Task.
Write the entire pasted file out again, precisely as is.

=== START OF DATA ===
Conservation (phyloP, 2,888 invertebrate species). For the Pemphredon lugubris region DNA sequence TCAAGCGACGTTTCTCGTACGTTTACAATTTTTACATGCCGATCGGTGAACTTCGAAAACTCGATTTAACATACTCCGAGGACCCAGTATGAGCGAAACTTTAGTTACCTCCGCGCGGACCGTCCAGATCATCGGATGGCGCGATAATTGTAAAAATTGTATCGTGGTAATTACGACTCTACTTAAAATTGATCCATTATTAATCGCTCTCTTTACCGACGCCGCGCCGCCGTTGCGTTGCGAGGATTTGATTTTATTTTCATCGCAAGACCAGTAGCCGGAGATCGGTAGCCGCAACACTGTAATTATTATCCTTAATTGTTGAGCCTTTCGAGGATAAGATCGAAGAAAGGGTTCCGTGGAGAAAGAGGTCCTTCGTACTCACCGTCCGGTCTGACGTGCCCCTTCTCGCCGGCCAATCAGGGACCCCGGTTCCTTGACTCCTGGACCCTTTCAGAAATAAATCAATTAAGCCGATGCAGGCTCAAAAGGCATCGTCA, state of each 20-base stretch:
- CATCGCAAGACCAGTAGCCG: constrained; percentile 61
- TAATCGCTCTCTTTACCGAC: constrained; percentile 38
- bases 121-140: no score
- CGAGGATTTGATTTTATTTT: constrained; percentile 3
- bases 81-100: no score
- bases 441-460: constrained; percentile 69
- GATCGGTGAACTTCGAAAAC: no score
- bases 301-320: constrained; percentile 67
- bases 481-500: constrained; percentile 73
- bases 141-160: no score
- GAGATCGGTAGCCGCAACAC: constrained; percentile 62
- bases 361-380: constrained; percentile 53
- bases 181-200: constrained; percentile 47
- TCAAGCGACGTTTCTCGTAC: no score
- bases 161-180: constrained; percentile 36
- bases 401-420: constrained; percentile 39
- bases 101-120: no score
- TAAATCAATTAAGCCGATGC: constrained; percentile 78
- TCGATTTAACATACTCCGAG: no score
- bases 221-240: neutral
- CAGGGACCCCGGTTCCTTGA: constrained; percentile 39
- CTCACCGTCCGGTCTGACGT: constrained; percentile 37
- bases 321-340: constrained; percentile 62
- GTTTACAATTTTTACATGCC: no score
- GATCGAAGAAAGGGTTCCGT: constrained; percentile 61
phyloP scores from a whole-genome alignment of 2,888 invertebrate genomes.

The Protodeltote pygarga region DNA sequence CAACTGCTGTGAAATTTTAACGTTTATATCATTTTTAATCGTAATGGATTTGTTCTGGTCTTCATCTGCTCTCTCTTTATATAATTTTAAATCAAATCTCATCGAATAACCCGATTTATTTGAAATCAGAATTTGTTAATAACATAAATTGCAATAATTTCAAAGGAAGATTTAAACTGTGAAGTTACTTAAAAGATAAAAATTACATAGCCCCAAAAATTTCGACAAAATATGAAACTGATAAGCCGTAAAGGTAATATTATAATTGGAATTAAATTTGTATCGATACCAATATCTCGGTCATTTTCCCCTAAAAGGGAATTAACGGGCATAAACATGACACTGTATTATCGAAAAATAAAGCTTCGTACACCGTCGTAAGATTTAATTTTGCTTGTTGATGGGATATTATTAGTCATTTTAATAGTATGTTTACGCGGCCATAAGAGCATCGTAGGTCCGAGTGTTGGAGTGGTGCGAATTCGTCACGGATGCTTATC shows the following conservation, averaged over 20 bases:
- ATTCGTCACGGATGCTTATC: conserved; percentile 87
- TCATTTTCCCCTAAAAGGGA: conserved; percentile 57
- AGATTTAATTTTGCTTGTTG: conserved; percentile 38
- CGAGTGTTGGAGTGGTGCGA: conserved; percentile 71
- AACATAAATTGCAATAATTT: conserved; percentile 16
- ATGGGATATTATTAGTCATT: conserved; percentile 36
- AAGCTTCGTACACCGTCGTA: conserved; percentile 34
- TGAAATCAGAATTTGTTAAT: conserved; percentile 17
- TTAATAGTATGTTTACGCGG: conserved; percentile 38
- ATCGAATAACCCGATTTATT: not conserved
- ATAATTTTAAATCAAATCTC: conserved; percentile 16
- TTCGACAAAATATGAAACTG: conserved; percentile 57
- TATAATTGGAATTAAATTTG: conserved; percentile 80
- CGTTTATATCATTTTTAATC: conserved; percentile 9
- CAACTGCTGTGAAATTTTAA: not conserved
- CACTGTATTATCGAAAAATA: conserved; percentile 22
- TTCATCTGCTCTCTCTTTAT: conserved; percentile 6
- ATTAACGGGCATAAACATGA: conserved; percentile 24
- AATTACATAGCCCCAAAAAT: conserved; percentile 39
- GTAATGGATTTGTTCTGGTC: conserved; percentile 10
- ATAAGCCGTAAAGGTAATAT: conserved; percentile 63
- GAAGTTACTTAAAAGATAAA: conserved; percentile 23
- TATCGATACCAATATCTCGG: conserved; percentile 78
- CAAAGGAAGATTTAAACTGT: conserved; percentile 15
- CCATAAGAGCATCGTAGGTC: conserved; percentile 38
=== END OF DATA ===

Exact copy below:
Conservation (phyloP, 2,888 invertebrate species). For the Pemphredon lugubris region DNA sequence TCAAGCGACGTTTCTCGTACGTTTACAATTTTTACATGCCGATCGGTGAACTTCGAAAACTCGATTTAACATACTCCGAGGACCCAGTATGAGCGAAACTTTAGTTACCTCCGCGCGGACCGTCCAGATCATCGGATGGCGCGATAATTGTAAAAATTGTATCGTGGTAATTACGACTCTACTTAAAATTGATCCATTATTAATCGCTCTCTTTACCGACGCCGCGCCGCCGTTGCGTTGCGAGGATTTGATTTTATTTTCATCGCAAGACCAGTAGCCGGAGATCGGTAGCCGCAACACTGTAATTATTATCCTTAATTGTTGAGCCTTTCGAGGATAAGATCGAAGAAAGGGTTCCGTGGAGAAAGAGGTCCTTCGTACTCACCGTCCGGTCTGACGTGCCCCTTCTCGCCGGCCAATCAGGGACCCCGGTTCCTTGACTCCTGGACCCTTTCAGAAATAAATCAATTAAGCCGATGCAGGCTCAAAAGGCATCGTCA, state of each 20-base stretch:
- CATCGCAAGACCAGTAGCCG: constrained; percentile 61
- TAATCGCTCTCTTTACCGAC: constrained; percentile 38
- bases 121-140: no score
- CGAGGATTTGATTTTATTTT: constrained; percentile 3
- bases 81-100: no score
- bases 441-460: constrained; percentile 69
- GATCGGTGAACTTCGAAAAC: no score
- bases 301-320: constrained; percentile 67
- bases 481-500: constrained; percentile 73
- bases 141-160: no score
- GAGATCGGTAGCCGCAACAC: constrained; percentile 62
- bases 361-380: constrained; percentile 53
- bases 181-200: constrained; percentile 47
- TCAAGCGACGTTTCTCGTAC: no score
- bases 161-180: constrained; percentile 36
- bases 401-420: constrained; percentile 39
- bases 101-120: no score
- TAAATCAATTAAGCCGATGC: constrained; percentile 78
- TCGATTTAACATACTCCGAG: no score
- bases 221-240: neutral
- CAGGGACCCCGGTTCCTTGA: constrained; percentile 39
- CTCACCGTCCGGTCTGACGT: constrained; percentile 37
- bases 321-340: constrained; percentile 62
- GTTTACAATTTTTACATGCC: no score
- GATCGAAGAAAGGGTTCCGT: constrained; percentile 61
phyloP scores from a whole-genome alignment of 2,888 invertebrate genomes.

The Protodeltote pygarga region DNA sequence CAACTGCTGTGAAATTTTAACGTTTATATCATTTTTAATCGTAATGGATTTGTTCTGGTCTTCATCTGCTCTCTCTTTATATAATTTTAAATCAAATCTCATCGAATAACCCGATTTATTTGAAATCAGAATTTGTTAATAACATAAATTGCAATAATTTCAAAGGAAGATTTAAACTGTGAAGTTACTTAAAAGATAAAAATTACATAGCCCCAAAAATTTCGACAAAATATGAAACTGATAAGCCGTAAAGGTAATATTATAATTGGAATTAAATTTGTATCGATACCAATATCTCGGTCATTTTCCCCTAAAAGGGAATTAACGGGCATAAACATGACACTGTATTATCGAAAAATAAAGCTTCGTACACCGTCGTAAGATTTAATTTTGCTTGTTGATGGGATATTATTAGTCATTTTAATAGTATGTTTACGCGGCCATAAGAGCATCGTAGGTCCGAGTGTTGGAGTGGTGCGAATTCGTCACGGATGCTTATC shows the following conservation, averaged over 20 bases:
- ATTCGTCACGGATGCTTATC: conserved; percentile 87
- TCATTTTCCCCTAAAAGGGA: conserved; percentile 57
- AGATTTAATTTTGCTTGTTG: conserved; percentile 38
- CGAGTGTTGGAGTGGTGCGA: conserved; percentile 71
- AACATAAATTGCAATAATTT: conserved; percentile 16
- ATGGGATATTATTAGTCATT: conserved; percentile 36
- AAGCTTCGTACACCGTCGTA: conserved; percentile 34
- TGAAATCAGAATTTGTTAAT: conserved; percentile 17
- TTAATAGTATGTTTACGCGG: conserved; percentile 38
- ATCGAATAACCCGATTTATT: not conserved
- ATAATTTTAAATCAAATCTC: conserved; percentile 16
- TTCGACAAAATATGAAACTG: conserved; percentile 57
- TATAATTGGAATTAAATTTG: conserved; percentile 80
- CGTTTATATCATTTTTAATC: conserved; percentile 9
- CAACTGCTGTGAAATTTTAA: not conserved
- CACTGTATTATCGAAAAATA: conserved; percentile 22
- TTCATCTGCTCTCTCTTTAT: conserved; percentile 6
- ATTAACGGGCATAAACATGA: conserved; percentile 24
- AATTACATAGCCCCAAAAAT: conserved; percentile 39
- GTAATGGATTTGTTCTGGTC: conserved; percentile 10
- ATAAGCCGTAAAGGTAATAT: conserved; percentile 63
- GAAGTTACTTAAAAGATAAA: conserved; percentile 23
- TATCGATACCAATATCTCGG: conserved; percentile 78
- CAAAGGAAGATTTAAACTGT: conserved; percentile 15
- CCATAAGAGCATCGTAGGTC: conserved; percentile 38